Chrysippus (279 – 206 BCE) was the third master of the Stoic school, after Zeno and Cleanthes, but he is known as the second patriarch of Stoicism because he wrote extensively systematizing Zeno’s teachings, saying to Cleanthes, “Give me the principles, and I will find the proofs myself”. Originally from Ionia, he moved to Athens as a young man where he found Cleanthes and the Stoics. He wrote hundreds of works, all of which are lost, only fragments surviving in the works of others.
While Chrysippus also developed the physics and ethics of Stoicism, he is most famous for his contributions to Logic. The Stoics learned much logic from Aristotle, but they found his syllogistic forms insufficient for dealing with all meaningful propositions. While Aristotle’s syllogisms make use of ‘If’ and ‘then’, they do not deal with common conjunctions such as ‘and’, ‘or’, and ‘because’. Modern European logic, based on the work of Frege, Russell, and Wittgenstein, made use of these sorts of conjunctions. Above is Wittgenstein’s truth table for demonstrating how ‘and‘ works. If p and q, which stand for complete statements, are both true, then “p and q” is also true. If either p or q or both are false, then “p and q” is also false.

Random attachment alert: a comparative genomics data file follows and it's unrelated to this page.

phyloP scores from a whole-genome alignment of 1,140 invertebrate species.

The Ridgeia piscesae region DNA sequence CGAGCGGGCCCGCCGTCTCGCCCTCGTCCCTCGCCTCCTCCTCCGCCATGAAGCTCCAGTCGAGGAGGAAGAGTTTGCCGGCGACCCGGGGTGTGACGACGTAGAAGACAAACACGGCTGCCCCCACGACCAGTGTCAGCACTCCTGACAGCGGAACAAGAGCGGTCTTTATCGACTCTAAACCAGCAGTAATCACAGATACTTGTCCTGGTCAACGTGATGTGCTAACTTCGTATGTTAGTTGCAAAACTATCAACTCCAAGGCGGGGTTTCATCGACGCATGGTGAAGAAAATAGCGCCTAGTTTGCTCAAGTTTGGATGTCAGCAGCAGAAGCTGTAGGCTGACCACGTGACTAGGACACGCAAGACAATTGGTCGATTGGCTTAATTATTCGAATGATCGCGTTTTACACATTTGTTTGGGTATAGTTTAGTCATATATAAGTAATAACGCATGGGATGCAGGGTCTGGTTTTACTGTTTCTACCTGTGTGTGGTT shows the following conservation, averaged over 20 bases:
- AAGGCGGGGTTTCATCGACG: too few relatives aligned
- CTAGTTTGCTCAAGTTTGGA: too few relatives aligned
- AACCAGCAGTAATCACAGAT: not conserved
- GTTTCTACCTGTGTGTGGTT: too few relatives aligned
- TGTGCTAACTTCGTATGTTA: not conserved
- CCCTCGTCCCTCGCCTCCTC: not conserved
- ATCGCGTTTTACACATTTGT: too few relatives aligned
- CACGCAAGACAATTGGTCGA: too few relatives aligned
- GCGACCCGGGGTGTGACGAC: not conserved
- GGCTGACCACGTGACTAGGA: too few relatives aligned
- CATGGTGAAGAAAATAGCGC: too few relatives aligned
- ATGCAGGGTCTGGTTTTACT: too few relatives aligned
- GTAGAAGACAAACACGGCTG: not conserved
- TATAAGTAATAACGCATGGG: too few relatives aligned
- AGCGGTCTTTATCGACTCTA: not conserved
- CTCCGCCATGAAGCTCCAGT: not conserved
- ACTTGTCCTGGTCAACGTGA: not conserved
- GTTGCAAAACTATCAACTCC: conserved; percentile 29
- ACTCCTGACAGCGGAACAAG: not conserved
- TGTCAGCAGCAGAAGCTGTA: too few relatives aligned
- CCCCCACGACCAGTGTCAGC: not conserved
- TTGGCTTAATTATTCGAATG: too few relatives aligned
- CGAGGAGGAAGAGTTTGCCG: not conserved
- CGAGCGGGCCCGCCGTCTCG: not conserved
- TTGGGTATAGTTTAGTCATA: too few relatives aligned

Chrysippus also used conjunctions to make probabilistic statements, such as ‘more likely than’ and ‘less likely than’. He also studied paradoxes, like those of the Eleatic Zeno, and logical fallacies. In ancient Greece and Rome, Chrysippus was as famous a logician as Aristotle for his work, but because the Neo-Platonists took up the logic of Aristotle, Plato’s student, and not Stoic logic, it was Aristotle’s logic that became famous in the Islamic Golden Age and Medieval Europe. It was only with the development of modern logic that Chrysippus’ genius was again recognized.